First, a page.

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Texas Education Bill Aims to Answer School Finance Question

Nathan Bernier/KUT
State Rep. Jimmy Don Aycock has authored a school finance bill, HB 1759, that would put another $3 billion dollars back into Texas public schools.

The Texas House lawmaker in charge of public education has unveiled a plan that he says answers the question: What to do about school finance?

That question has been looming over Texas lawmakers since 2011, when more than 600 school districts sued the state over billions of dollars in cuts to school funding. 

The school finance bill (HB 1759) from State Rep. Jimmy Don Aycock (R-Killeen), would put another $3 billion back into public schools.

At a hearing of the House Public Education Committee Tuesday, Rep. Aycock explained the motive for presenting this now.

"When the session began, there was a feeling that we weren’t going to do anything about school finance until we saw what the court case did," he said as he first laid out his bill. 

That court case is one being reviewed by the Texas Supreme Court. It was originally filed by school districts after lawmakers slashed more than $5 billion in public education funding in 2011. A lower court judge ruled the state’s school finance system unconstitutional. The state appealed, and a decision isn’t expected until after the 2015 legislative session is over in June.

"That may still be the case depending on how this all goes," Aycock continued. "That may still be the answer, but a good many people began to think that when we saw the budget progressing and we saw the funds that were available and we saw the need for what I think are serious situations facing school finance, a good many people came together and said, 'let’s make a try at this.'"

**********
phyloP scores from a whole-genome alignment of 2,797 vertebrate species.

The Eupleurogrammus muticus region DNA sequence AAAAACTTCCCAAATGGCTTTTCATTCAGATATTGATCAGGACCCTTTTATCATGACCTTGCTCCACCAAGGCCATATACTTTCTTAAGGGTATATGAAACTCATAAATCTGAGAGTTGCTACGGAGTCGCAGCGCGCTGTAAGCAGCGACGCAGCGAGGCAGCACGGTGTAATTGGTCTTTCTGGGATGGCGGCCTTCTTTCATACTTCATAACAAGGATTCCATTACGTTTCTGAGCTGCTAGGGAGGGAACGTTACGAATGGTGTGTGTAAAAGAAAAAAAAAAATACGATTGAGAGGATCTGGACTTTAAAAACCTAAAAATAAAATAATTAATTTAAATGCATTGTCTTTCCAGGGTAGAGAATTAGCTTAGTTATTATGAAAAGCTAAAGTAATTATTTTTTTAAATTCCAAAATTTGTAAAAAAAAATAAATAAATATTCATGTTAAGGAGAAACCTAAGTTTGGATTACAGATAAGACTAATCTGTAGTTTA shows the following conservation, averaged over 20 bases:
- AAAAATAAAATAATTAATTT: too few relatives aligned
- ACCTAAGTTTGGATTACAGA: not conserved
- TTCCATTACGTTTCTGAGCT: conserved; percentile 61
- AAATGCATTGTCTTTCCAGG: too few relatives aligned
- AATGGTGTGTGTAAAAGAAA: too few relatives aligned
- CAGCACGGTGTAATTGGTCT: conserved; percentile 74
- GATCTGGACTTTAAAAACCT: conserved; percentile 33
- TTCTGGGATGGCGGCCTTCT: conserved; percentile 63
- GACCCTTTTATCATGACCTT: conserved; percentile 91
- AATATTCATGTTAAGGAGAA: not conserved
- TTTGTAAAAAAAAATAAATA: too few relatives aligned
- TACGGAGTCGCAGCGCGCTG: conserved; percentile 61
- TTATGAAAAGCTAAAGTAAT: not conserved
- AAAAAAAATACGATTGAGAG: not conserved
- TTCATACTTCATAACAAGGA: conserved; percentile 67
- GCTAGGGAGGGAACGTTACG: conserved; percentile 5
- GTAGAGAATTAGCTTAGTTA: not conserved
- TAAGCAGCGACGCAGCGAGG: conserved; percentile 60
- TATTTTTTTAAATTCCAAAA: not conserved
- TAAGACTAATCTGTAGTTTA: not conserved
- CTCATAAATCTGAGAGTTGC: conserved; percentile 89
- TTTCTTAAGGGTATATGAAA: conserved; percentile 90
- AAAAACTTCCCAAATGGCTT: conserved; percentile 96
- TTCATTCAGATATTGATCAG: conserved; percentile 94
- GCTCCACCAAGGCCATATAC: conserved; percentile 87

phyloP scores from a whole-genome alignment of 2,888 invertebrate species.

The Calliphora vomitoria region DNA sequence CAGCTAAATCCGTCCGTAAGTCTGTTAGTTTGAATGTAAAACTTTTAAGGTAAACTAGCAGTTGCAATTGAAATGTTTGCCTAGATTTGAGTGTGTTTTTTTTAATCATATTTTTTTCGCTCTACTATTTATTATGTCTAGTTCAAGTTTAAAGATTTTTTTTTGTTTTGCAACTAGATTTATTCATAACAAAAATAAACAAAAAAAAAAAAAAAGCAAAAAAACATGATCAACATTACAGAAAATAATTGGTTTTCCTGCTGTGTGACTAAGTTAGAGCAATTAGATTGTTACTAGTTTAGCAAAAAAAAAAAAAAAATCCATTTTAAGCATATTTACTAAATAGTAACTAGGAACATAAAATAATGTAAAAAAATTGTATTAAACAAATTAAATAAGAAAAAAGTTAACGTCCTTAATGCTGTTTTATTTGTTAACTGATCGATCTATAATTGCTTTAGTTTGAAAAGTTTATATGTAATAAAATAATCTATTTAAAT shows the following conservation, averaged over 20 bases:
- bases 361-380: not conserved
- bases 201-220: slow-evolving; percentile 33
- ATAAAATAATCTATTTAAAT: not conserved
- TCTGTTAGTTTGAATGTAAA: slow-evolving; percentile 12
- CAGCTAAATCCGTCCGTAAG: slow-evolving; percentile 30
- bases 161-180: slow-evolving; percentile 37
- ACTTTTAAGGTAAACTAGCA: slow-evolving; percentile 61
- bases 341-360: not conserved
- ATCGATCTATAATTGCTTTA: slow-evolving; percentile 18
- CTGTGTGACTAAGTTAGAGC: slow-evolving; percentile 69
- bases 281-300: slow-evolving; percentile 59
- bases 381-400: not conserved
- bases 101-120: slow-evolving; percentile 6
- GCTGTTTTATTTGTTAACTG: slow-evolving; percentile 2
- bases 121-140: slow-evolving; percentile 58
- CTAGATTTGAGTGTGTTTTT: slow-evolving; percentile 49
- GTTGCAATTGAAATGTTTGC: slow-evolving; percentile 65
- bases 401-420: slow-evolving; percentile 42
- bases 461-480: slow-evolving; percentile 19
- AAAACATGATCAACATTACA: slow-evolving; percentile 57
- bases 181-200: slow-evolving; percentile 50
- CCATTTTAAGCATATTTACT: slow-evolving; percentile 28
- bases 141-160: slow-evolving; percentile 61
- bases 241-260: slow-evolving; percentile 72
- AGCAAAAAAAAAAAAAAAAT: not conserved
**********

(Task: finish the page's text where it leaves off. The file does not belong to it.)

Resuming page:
Under Aycock’s bill, funding would increase for 94 percent of Texas public school students.

Austin Independent School District would see about $50 million more next school year – a 7.5 percent increase. Other large districts would see less. Houston ISD would get about $56 million more, but that’s less than 4 percent of that district’s budget. [Read a PDF version of the revenue reports for 2016 and 2017.]

Under the plan, wealthy areas would still share property tax revenue with less affluent areas, but richer districts would get less new funding.

Lawmakers will hear public testimony on the bill next week.

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